Energy Concerns Remain After Anti-Coal Activists in Germany Succeed

Anti-coal activists  rallying against the destruction of Hambach Forest in Germany scored a win after a local court blocked energy giant RWE from felling the trees. (Image:  Raimond Spekking  via  wikimedia  CC BY-SA 4.0)
Anti-coal activists rallying against the destruction of Hambach Forest in Germany scored a win after a local court blocked energy giant RWE from felling the trees. (Image: Raimond Spekking via wikimedia CC BY-SA 4.0)

Environmental activists rallying against the destruction of the Hambach Forest in Germany scored a win after a local court blocked energy giant RWE from felling the trees. While many lauded it as a victory for the environment, people also raised concerns about how the country’s energy needs are going to be met if its own energy sources are not tapped.

Saving the forest

The Hambach Forest is an ancient forest near Cologne that is under the ownership of the energy company RWE. The corporation was planning on clearing out nearly 500 acres of the forest in order to expand a nearby coal mine. However, several environmental activists ended up camping in the forest to stop RWE from cutting down the trees. In September, police had brutally removed the activists from the forest, an event that gained them much public sympathy.

RWE was preparing to start operations on October 15, but to the reprieve of anti-coal activists, the court instructed RWE to cease destroying the forest. And according to the energy company, the final judgment on the matter may not be rendered until late 2020. Activists flooded Hambach forest after the court verdict, cheering their victory.

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RWE was preparing to start operations on October 15, but to the reprieve of anti-coal activists, the court instructed RWE to cease destroying the forest. (Image: Lukas 567 via wikimedia CC BY-SA 4.0)

“The court ruling shows that blatant lies and reckless policies of corporations like RWE are no longer acceptable. However, it doesn’t switch off a single coal plant and doesn’t stop any of the other lignite mines. There still are villages, forests, and churches in danger of being destroyed and people are no longer willing to accept that — at the Hambach Forest or any other mines anywhere in the world,” an article at the Greenpeace website quotes Martin Kaiser, Executive Director of Greenpeace Germany.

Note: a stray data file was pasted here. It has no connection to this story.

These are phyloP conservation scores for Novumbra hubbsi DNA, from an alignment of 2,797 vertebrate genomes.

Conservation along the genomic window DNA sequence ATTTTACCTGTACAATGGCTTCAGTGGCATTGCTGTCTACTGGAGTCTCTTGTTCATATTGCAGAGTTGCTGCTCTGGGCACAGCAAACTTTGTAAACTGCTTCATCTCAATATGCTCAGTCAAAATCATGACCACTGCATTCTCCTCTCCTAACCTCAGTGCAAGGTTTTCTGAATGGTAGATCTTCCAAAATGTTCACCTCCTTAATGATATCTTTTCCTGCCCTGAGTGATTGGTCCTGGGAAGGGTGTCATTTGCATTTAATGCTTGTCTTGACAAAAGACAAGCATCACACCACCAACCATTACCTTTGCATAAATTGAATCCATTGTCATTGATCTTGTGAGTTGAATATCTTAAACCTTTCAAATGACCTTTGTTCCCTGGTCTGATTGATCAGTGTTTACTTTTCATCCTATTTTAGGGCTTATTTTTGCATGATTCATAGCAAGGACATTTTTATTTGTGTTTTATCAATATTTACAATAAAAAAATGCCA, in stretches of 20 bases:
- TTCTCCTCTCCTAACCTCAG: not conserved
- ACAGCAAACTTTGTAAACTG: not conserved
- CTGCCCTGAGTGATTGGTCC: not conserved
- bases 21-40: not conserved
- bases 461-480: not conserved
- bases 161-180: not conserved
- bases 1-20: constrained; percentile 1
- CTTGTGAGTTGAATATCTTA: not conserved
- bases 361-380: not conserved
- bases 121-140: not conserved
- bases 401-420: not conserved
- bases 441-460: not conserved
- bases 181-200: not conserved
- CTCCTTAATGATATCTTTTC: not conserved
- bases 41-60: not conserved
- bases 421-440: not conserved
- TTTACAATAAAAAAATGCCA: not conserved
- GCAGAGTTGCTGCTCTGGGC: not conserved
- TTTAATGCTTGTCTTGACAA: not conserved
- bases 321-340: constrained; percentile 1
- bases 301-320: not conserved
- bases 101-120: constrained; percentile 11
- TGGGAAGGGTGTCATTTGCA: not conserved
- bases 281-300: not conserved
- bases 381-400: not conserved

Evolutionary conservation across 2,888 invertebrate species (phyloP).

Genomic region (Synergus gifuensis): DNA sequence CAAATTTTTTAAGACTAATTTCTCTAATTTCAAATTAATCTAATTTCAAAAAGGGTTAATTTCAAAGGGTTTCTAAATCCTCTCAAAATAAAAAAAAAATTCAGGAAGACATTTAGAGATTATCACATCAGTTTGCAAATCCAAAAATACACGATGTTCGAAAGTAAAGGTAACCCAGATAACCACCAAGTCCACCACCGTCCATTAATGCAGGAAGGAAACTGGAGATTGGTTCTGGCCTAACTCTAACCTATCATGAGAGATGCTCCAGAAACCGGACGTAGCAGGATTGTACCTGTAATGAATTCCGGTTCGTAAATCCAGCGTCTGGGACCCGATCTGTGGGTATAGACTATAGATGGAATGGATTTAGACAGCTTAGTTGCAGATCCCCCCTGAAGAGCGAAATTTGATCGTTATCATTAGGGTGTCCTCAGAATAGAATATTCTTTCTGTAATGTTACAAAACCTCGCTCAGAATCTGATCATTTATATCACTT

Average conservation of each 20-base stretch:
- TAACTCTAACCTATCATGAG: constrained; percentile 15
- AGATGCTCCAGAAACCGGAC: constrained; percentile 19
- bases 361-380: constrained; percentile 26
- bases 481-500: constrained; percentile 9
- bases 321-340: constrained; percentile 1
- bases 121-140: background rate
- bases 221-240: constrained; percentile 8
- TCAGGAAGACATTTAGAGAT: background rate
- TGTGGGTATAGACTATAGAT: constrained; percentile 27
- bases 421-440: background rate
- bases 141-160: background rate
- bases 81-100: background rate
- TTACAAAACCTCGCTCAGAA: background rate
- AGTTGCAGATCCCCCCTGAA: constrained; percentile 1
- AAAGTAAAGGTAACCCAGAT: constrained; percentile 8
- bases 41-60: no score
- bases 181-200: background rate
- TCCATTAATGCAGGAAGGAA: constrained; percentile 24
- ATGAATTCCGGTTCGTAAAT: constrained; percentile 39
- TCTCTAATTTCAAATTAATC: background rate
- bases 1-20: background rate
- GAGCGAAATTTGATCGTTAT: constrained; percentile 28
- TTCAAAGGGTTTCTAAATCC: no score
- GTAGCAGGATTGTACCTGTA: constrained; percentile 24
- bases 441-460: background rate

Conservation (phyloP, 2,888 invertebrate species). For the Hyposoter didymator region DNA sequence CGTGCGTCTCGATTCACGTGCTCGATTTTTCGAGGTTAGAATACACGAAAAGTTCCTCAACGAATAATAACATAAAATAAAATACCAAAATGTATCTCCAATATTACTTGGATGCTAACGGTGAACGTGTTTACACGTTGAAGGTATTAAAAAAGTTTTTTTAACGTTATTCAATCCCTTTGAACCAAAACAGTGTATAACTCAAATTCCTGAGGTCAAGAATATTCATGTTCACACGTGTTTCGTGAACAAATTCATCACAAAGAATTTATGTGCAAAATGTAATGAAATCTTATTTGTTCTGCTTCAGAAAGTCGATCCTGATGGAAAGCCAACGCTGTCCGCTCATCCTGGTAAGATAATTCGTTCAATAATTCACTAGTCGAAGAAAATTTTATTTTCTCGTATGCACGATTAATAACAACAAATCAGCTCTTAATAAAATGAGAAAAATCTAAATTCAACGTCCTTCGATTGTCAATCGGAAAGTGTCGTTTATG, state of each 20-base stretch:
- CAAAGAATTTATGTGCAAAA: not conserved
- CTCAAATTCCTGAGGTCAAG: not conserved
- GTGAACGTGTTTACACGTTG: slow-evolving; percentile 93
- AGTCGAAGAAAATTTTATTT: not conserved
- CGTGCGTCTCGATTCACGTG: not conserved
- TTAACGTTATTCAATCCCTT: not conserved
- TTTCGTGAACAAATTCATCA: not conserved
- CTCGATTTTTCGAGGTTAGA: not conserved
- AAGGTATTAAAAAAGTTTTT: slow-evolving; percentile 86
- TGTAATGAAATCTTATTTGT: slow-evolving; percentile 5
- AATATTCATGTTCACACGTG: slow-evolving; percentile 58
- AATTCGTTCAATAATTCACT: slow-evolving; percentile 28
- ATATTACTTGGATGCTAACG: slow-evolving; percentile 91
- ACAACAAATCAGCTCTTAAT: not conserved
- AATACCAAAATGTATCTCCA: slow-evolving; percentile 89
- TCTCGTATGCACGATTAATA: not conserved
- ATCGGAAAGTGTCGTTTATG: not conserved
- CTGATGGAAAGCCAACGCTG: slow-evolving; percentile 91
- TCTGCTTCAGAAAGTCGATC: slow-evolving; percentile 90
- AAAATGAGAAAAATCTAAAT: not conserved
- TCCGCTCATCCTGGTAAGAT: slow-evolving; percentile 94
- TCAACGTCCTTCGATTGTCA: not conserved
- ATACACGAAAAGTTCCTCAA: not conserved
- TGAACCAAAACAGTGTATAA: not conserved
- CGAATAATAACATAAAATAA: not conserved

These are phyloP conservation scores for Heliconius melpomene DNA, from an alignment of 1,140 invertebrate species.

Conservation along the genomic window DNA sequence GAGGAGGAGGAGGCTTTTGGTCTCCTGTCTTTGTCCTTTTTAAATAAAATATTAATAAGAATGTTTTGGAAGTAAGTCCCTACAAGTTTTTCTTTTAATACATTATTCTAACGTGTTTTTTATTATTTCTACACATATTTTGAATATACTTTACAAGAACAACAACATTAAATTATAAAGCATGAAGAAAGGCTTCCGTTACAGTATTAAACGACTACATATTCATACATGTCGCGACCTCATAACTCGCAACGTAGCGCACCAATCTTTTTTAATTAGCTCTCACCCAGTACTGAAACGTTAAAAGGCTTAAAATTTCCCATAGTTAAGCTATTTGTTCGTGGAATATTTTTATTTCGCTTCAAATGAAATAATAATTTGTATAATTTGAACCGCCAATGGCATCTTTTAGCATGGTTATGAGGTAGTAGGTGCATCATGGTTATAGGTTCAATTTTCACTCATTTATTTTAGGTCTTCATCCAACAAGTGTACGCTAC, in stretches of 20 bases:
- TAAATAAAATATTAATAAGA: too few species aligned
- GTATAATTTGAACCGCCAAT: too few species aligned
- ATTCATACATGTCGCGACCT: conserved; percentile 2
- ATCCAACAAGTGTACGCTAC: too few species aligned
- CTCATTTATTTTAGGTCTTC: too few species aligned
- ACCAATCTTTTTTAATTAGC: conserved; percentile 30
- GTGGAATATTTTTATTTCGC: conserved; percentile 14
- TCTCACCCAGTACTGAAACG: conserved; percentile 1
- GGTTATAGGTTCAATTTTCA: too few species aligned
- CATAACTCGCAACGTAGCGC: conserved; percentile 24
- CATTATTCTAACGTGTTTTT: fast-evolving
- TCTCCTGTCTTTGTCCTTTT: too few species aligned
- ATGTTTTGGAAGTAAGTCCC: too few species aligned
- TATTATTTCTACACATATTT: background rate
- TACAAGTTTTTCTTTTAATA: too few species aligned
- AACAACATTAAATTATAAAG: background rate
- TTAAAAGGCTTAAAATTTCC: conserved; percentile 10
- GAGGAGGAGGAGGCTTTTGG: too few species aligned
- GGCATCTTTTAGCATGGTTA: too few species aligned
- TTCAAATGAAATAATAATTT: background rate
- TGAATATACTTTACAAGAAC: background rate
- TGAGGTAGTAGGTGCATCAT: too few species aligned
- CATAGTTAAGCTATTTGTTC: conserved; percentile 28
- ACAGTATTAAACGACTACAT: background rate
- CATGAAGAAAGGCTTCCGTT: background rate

Though Hambach Forest was saved by the court verdict, many people point out that the move will only block Germany from utilizing its coal reserves, increasing the country’s energy dependence on foreign powers, especially Russia.

Germany’s energy situation

As of 2016, about 63.5 percent of Germany’s energy needs were met through imports. A big chunk of the imports was for coal and natural gas, with Russia being the biggest supplier. The fact that one of the biggest European powers was dependent on Russia for its energy needs has been quite a concern throughout the EU and the U.S.

President Donald Trump even voiced strong opposition to a proposed gas pipeline between the two nations, as he feared that it would put Germany under Russian control. He is quoted by the BBC as saying: “Germany is totally controlled by Russia because they will be getting from 60 percent to 70 percent of their energy from Russia and a new pipeline.”

Given that Germany is an importer of energy, many believe that the RWE judgment was against national interests. After all, only by using its own energy sources can Germany ever hope to cut back on Russian imports. But by blocking RWE from expanding the coal mine, Germany does not have many choices to become energy independent.

Germany’s long term climate targets require it to phase out coal mining at least by 2050 in order to reduce carbon emissions. But since the country meets about 24 percent of its energy needs through coal, the question is whether Germany can replace it by switching over to alternative fuels within the next couple of decades.

With Germany’s long term climate targets requiring it to phase out coal mining at least by 2050 it remains to be seen

With Germany’s long-term climate targets requiring it to phase out coal mining at least by 2050, it remains to be seen whether Germany can replace coal by switching over to alternative fuels. (Image via pixabay / CC0 1.0)

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